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Los Campesinos! -- No Blues
by Arthur Dorrington on November 17, 2013
Los Campesinos! fans, fear not, the hooks are alive and well, and maybe even better than ever on the Welsh indie-pop's fifth studio album, No Blues. I was a big fan of the band's 2011 release, Hello Sadness, a typically twee and supremely catchy bunch of songs for L.C., but an album that seemed a little more subdued than the anthemic Hold On Now Youngster..., the band's 2008 debut, and I was curious to see where L.C would head next, and how their sound might change. After listening to No Blues, it's safe to say the L.C apple doesn't ever fall far from the tree. L.C.'s six-person sound is simultaneously epic and saccharine, and as danceable as ever.
However, No Blues definitely feels like the band's most well produced album. The band seems to have overhauled their attention to detail in the synth department, creating much more interesting and evocative sounds, at least in comparison to the boring Casio bleep-bloop presets that dominated Hello Sadness. There's also a more interesting approach to the vocals, as well as a few more acoustic guitars here and there. In a way, it feels like L.C have taken and combined their sounds from Hold On Now Youngster... and Romance is Boring, and it certainly seems as though this is the sound that L.C. have been searching for since 2008. As well as seeming very comfortable with their sound, L.C. have crafted some of their most mature songs on No Blues. Of course, the subject matter is still the same as ever, No Blues is littered with songs about ex-girlfriends and heartbreak and regret and being unbearably twee and whatever else 500 Days of Summer is about, but the song structures have come a long way since L.C's early days. L.C are not afraid to take a shot at their quieter and less 'four on the floor' sound on tracks like 'No Glue,' and it pays off big, creating one of the most poignant moments on the album. L.C's lyrics have also taken a big step in the right direction.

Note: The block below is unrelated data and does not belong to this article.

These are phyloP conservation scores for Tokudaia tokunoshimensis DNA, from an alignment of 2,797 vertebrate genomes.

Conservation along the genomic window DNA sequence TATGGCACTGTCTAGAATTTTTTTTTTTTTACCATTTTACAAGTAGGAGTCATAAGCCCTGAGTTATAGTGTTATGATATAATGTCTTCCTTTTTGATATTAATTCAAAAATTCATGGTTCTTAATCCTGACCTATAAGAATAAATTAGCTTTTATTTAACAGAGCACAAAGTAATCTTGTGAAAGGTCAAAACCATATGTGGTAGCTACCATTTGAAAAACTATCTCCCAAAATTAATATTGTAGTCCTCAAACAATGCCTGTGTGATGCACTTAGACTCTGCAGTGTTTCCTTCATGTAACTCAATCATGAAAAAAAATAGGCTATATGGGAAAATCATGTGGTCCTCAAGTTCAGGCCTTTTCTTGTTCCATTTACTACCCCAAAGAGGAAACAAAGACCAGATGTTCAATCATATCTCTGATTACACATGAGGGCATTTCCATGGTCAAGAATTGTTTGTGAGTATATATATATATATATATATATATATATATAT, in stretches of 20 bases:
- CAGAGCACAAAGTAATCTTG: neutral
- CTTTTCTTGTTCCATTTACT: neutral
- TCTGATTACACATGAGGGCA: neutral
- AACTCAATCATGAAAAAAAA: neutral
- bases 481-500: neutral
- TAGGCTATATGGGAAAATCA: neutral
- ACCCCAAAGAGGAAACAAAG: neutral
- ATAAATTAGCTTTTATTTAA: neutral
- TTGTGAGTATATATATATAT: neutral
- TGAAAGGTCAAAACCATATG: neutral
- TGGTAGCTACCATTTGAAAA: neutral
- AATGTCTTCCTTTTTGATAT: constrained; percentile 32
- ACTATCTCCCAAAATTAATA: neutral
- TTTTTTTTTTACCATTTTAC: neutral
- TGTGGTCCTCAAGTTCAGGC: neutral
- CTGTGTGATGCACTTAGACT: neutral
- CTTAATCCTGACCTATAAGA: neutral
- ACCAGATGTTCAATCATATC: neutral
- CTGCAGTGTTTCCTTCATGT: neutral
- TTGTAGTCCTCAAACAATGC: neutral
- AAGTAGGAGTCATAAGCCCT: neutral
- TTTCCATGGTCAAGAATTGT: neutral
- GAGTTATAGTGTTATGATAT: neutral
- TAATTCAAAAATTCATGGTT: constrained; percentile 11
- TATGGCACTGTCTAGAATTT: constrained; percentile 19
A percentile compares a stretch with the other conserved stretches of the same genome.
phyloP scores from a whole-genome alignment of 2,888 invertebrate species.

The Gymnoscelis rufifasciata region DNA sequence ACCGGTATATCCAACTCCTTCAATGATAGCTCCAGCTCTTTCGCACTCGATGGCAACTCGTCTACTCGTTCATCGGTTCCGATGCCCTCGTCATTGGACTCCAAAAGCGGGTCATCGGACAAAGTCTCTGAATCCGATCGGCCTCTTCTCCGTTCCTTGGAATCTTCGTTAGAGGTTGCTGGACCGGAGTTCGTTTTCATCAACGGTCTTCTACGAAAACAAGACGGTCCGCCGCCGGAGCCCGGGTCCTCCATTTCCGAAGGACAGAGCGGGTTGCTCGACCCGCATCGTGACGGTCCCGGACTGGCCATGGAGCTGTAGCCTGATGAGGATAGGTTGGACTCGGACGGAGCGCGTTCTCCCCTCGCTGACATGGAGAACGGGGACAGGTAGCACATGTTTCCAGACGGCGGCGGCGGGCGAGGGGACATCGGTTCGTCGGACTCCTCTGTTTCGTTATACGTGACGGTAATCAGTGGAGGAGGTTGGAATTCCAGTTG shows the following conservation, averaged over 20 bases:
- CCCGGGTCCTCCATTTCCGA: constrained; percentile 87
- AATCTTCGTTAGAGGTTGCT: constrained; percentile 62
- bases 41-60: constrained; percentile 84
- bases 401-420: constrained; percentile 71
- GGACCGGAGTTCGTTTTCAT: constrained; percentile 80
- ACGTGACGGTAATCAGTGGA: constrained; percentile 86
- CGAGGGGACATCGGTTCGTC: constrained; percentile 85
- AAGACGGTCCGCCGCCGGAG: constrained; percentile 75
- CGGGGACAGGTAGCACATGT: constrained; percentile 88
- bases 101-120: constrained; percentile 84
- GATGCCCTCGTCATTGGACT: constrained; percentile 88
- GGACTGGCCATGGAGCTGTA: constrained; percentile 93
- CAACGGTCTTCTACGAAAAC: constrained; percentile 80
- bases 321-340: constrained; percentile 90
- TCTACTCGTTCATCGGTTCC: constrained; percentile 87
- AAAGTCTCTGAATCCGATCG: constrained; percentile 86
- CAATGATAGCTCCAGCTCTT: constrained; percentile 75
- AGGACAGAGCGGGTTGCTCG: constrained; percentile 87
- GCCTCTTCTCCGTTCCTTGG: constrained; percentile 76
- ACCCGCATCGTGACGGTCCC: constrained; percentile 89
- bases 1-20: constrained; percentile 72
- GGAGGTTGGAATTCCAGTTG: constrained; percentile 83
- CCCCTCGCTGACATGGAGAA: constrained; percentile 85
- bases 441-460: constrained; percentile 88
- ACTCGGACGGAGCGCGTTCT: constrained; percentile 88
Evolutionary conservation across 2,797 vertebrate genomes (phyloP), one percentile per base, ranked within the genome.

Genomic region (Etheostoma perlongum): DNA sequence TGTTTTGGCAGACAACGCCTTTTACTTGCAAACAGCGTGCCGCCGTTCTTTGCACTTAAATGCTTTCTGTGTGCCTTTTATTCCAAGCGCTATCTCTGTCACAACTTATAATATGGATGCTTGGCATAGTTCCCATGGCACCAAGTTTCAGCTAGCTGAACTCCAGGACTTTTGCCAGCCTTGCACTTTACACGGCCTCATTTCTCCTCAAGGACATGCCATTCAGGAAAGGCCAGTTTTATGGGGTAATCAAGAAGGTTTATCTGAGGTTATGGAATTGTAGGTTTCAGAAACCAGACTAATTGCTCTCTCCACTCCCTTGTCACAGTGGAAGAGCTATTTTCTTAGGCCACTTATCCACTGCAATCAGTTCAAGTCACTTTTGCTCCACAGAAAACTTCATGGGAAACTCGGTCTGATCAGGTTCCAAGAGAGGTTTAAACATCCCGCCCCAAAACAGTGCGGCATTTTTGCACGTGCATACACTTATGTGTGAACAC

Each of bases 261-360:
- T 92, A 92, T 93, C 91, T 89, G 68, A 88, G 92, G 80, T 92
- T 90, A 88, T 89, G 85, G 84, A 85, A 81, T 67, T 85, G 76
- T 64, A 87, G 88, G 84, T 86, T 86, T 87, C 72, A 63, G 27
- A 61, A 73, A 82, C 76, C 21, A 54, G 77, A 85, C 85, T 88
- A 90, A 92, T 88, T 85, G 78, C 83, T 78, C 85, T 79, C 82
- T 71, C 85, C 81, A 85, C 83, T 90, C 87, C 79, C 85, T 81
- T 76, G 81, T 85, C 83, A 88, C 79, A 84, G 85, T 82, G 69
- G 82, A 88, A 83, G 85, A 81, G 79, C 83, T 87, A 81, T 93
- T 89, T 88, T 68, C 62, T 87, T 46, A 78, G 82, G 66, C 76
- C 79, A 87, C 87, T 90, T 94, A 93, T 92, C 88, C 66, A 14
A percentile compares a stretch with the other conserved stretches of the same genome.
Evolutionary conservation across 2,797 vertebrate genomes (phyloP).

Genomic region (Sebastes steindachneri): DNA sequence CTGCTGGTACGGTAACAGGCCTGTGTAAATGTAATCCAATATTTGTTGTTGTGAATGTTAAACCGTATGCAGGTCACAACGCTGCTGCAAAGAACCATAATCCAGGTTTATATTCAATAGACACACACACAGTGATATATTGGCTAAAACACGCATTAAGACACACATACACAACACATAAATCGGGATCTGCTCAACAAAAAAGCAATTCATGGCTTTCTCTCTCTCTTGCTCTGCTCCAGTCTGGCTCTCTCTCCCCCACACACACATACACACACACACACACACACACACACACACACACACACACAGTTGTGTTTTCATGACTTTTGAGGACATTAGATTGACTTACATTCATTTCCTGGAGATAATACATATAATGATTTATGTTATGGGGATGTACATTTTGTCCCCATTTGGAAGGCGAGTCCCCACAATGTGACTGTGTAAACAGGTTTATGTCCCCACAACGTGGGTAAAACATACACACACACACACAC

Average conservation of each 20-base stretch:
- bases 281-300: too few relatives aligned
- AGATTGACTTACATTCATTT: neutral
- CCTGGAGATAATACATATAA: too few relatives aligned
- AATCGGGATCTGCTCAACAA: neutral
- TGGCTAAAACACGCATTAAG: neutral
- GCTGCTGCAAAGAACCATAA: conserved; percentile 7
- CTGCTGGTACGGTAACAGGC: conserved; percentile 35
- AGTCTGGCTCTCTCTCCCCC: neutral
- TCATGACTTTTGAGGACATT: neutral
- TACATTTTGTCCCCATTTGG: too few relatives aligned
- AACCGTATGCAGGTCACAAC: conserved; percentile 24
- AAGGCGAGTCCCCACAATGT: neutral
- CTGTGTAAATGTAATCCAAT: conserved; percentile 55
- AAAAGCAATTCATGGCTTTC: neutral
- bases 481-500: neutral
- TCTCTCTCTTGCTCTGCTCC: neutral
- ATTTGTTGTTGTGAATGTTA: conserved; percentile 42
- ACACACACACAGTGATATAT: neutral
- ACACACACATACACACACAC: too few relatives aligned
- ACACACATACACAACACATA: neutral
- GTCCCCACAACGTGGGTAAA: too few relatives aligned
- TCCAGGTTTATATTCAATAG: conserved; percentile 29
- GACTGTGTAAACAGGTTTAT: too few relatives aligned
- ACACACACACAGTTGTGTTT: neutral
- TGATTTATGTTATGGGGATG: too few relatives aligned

The albums standout track, and first single, 'Avocado Baby,' has lyrics that make the only really tasteful reference to Greek mythology I've seen in a while (Arcade Fire, I'm looking at you), and has such a catchy, punchy chorus that I can't help but feel a little disappointed that this album did not come out some time this summer, rather than right at the beginning of winter. As with the rest of L.C.'s albums it may be somewhat bitter and maybe even a little cynical, but it certainly sounds a lot sunnier than all that.
The only thing that really concerned me when listening was that, despite all my talk about sounding more developed and more mature, there's something underlying No Blues that felt just too familiar. If I had been asked to imagine what the next L.C. album sounded like before I had listened to this, No Blues is almost exactly what I would have imagined, and I'm not so sure that's a good thing. L.C. seems to have perfected a formula on No Blues, but now it seems like it's time to move on, because one more album of this, and we might as well just be listening to the same songs over and over and over.